Heating Cooling Air Conditioner Philadelphia, PA

Should I Leave Interior Doors Open Or Closed During Heating And Cooling?

Many people think that they can simply shut the doors to their bedrooms, laundry room, home office and other interior rooms and they’ll be able to save a little money on heating and cooling bills. Unfortunately, while this practice is fairly common, the homeowner is setting in motion an inefficient and, even, dangerous situation.

Today’s HVAC systems move a great deal of air during the normal process of heating and cooling a home, and proper air flow is crucial to energy efficiency as well as personal comfort. When one or more interior doors is closed, air flow is interrupted and serious problems can arise.

For example, when a bedroom door is closed, the HVAC system will still be putting air into the room, but the air is trapped and pressure begins to build up. Of course, the air that you have paid so much to condition is then forced to find a way to escape. It will be forced back out of the house, following any escape path it can find.

Unfortunately, for every cubic foot of conditioned air that is forced out of a room, an equal amount of unconditioned air will be drawn back into the home from outdoors. The more interior doors that are closed, the more conditioned air will be forced out with more hot or cold air from outside being brought into the home. In fact, the draw of unconditioned air can increase by 300 to 900 percent depending on how many doors are closed. This not only dramatically increases utility bills, but indoor comfort decreases and health problems can occur.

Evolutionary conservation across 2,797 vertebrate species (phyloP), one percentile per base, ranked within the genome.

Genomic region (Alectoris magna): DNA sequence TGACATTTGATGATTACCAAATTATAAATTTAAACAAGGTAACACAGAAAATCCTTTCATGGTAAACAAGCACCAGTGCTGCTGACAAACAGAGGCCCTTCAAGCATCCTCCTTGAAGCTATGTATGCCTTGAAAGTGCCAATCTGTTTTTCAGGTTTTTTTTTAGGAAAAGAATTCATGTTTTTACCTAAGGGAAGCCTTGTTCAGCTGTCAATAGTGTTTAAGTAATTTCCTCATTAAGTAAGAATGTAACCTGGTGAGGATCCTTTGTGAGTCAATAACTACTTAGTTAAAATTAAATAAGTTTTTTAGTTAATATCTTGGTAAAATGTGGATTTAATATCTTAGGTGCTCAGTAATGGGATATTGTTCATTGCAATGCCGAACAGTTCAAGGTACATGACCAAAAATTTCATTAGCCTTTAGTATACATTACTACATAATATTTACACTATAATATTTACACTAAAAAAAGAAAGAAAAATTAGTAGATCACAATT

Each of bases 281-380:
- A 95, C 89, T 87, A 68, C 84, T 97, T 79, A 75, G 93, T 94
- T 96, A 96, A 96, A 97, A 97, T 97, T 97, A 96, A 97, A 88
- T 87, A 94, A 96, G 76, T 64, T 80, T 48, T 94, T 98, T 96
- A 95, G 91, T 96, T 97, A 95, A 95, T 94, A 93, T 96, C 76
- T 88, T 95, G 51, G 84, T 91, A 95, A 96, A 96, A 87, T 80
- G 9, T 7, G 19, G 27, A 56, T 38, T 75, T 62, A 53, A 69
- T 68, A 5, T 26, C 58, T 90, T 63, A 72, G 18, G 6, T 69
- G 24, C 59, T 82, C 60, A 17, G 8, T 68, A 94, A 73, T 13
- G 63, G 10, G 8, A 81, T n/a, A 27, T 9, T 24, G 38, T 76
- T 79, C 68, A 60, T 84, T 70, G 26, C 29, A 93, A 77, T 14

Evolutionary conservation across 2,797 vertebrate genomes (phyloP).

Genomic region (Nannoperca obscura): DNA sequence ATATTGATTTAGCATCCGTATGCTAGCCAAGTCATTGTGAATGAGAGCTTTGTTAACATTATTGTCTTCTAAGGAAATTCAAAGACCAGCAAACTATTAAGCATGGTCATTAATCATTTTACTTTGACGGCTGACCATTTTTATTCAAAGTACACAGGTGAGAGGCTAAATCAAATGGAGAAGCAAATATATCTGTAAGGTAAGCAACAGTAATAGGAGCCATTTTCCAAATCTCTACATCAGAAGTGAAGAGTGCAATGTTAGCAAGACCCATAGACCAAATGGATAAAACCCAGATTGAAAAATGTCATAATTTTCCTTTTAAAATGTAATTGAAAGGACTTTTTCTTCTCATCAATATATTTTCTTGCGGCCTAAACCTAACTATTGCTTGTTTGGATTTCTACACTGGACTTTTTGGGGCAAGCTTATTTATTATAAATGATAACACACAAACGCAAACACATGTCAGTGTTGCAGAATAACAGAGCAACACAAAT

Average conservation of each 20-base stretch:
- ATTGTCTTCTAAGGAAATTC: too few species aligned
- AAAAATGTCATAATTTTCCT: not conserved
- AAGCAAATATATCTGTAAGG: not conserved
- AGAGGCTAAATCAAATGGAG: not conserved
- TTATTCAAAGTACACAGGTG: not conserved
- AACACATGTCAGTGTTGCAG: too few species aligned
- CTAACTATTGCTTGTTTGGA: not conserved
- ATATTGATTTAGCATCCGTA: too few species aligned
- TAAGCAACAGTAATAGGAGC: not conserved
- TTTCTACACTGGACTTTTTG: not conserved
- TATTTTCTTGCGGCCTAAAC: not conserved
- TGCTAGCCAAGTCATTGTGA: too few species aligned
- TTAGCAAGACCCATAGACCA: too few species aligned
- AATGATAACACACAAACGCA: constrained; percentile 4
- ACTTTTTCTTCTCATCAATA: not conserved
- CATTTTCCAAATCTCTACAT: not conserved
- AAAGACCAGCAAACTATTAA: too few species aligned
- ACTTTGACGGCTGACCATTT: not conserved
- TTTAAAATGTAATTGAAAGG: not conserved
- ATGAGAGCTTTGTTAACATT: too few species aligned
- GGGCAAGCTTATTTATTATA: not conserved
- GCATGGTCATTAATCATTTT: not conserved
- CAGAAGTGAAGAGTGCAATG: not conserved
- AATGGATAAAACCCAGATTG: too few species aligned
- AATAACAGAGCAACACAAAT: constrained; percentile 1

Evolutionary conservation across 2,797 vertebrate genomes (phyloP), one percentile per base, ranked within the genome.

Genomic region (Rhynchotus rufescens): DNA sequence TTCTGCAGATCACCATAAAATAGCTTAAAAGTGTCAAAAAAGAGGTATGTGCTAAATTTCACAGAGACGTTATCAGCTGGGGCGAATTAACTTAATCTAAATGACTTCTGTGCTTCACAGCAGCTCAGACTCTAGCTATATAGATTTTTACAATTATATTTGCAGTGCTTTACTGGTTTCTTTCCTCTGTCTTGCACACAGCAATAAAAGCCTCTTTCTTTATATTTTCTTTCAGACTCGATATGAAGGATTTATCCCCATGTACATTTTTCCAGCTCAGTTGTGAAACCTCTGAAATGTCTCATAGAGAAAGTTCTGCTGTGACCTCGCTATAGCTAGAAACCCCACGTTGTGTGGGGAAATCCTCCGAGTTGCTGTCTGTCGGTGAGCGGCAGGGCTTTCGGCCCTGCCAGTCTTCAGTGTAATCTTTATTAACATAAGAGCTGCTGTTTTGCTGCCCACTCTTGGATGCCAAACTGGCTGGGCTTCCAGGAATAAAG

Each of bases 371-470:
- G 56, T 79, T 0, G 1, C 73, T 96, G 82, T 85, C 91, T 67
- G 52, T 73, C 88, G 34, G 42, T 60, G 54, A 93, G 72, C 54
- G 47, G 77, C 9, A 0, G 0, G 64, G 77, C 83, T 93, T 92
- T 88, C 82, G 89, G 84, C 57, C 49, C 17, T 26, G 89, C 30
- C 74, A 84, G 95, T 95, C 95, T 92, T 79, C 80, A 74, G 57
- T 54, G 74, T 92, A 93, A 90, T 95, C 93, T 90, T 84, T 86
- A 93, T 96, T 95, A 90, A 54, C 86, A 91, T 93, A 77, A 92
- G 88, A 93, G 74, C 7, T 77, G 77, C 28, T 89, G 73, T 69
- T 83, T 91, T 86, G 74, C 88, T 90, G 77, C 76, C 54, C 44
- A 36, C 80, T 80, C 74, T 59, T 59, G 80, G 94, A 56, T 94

As the HVAC system requires large amounts of air to replace the air that is forced out from the pressure of closed doors, outdoor air finds its way in through the easiest path. This is typically a reverse air flow from the furnace flue, fireplace flue or chimney. As this air comes into the home, it brings outdoor pollutants, increased risk of carbon monoxide poisoning and a greater risk of mold and mildew due to higher humidity.

So in short, we recommend keeping your doors open or only shutting them for as short of a period as possible when your HVAC unit is running.

Keep following our blog for more great air conditioning and energy efficiency tips.

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